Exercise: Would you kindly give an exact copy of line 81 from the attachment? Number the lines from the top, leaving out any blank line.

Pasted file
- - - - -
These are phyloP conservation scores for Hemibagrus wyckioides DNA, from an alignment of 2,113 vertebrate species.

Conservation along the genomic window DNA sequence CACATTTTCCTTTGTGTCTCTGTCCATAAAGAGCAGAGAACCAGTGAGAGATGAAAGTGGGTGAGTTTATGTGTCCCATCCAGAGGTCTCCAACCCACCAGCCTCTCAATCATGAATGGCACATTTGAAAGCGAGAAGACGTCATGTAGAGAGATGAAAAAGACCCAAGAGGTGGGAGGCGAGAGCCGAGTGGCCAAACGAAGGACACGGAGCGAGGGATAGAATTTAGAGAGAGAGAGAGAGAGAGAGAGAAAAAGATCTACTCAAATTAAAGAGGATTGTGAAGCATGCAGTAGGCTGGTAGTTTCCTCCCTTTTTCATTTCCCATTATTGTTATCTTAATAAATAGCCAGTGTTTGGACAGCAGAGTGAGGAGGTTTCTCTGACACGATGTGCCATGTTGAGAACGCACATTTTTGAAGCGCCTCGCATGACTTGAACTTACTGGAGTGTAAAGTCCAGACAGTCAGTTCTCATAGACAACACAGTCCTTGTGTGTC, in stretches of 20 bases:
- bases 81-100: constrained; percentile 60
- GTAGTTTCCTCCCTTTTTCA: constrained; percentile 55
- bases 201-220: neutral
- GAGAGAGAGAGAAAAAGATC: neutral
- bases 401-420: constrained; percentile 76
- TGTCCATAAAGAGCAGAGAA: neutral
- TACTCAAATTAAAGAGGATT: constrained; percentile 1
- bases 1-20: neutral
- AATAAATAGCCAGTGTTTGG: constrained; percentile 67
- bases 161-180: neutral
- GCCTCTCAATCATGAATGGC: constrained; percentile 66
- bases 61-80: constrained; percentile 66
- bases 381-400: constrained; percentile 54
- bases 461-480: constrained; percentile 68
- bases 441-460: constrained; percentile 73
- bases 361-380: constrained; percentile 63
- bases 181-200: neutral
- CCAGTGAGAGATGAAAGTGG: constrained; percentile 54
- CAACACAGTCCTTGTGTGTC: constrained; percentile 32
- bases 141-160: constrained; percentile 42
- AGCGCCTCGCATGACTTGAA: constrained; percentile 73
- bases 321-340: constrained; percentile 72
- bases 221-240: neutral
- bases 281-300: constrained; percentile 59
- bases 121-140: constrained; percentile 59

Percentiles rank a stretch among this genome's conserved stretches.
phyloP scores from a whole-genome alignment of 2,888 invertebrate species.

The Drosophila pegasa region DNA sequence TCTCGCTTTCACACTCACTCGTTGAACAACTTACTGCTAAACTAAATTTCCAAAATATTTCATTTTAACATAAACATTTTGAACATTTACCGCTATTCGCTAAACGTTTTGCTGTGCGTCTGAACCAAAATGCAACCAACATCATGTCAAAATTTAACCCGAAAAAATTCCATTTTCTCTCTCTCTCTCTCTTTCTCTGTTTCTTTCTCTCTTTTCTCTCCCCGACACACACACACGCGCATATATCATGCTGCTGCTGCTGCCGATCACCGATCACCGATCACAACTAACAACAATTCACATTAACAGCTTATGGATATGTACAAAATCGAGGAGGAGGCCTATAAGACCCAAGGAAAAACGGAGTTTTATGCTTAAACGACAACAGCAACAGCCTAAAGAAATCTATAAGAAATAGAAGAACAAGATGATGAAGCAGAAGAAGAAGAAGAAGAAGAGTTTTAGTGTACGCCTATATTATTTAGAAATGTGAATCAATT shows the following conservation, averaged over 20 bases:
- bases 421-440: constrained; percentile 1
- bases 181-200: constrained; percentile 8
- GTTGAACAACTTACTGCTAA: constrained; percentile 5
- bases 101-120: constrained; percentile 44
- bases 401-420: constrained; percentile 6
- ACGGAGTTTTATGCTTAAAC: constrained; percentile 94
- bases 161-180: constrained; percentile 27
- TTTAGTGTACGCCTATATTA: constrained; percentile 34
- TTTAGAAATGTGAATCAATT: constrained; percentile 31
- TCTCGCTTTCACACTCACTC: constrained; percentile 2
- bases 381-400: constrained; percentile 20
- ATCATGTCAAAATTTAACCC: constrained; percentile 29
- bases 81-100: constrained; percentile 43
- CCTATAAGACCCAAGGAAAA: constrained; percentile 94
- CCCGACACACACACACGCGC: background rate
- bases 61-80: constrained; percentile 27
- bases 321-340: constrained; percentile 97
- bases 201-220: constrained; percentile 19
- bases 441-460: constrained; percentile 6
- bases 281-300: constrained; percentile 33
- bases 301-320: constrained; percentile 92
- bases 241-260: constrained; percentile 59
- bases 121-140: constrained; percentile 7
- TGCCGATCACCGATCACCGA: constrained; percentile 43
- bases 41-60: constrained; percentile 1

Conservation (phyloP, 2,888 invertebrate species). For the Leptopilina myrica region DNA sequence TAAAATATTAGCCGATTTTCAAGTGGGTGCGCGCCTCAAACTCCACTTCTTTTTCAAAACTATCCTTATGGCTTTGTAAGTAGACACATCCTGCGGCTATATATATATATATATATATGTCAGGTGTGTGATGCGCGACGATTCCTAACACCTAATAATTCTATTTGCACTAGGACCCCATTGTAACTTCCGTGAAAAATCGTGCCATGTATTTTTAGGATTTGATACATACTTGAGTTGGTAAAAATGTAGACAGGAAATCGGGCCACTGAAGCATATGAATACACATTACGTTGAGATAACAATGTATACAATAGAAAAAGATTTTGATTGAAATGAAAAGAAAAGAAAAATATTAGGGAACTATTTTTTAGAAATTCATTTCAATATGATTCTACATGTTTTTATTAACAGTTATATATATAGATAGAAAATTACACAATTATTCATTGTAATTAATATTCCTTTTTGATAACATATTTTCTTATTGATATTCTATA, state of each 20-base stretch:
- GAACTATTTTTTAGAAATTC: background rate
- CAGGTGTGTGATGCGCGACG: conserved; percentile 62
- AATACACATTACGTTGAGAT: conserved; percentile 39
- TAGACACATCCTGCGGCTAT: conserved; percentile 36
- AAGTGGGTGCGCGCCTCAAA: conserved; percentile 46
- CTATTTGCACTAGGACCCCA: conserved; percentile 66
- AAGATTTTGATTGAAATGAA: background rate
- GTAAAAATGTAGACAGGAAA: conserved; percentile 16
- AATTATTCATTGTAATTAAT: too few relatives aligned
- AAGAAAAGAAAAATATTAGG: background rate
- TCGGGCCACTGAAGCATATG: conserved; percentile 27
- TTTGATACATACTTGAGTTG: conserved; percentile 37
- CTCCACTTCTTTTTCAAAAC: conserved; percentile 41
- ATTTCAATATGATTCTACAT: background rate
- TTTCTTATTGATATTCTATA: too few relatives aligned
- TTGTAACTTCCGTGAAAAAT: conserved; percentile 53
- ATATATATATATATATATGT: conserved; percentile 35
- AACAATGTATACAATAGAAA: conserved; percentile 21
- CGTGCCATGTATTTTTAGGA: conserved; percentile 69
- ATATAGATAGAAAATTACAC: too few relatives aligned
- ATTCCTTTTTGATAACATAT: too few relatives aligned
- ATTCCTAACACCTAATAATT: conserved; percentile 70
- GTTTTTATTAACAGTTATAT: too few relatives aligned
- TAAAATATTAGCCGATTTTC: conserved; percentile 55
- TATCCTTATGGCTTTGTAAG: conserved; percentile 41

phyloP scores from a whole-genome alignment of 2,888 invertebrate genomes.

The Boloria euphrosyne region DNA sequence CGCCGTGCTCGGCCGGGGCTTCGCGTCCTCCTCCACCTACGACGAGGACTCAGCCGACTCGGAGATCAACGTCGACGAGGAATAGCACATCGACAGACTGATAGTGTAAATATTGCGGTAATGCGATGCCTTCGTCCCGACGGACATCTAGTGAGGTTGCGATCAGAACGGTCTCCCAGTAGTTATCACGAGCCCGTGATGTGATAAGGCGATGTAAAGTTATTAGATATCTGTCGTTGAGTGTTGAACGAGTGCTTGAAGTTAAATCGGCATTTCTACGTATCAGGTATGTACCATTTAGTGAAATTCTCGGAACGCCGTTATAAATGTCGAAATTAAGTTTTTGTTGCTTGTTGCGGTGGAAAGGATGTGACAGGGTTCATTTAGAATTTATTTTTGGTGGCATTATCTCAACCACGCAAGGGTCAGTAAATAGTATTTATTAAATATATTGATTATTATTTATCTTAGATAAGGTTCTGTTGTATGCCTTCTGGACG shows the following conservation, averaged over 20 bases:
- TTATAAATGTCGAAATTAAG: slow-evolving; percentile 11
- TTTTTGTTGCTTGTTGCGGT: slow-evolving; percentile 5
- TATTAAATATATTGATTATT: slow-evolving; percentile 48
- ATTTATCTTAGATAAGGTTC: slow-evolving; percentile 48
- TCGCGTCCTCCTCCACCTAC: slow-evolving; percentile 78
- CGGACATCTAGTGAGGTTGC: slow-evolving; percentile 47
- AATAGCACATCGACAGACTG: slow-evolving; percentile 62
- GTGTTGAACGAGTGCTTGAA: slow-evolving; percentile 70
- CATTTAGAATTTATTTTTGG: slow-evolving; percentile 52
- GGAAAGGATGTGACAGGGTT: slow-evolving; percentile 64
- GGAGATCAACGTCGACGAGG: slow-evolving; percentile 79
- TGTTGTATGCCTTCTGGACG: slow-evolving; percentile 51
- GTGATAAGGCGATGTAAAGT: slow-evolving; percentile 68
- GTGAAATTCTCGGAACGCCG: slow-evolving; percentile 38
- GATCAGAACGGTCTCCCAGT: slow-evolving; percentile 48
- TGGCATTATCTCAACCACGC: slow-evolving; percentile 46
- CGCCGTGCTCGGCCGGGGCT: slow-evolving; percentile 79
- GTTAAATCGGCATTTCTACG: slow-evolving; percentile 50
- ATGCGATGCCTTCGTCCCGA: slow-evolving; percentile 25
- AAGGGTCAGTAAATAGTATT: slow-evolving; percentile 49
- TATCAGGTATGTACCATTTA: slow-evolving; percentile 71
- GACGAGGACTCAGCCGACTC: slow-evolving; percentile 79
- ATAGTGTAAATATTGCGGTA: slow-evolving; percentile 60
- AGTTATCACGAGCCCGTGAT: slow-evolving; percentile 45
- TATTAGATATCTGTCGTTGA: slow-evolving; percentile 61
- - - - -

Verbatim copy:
- TATCCTTATGGCTTTGTAAG: conserved; percentile 41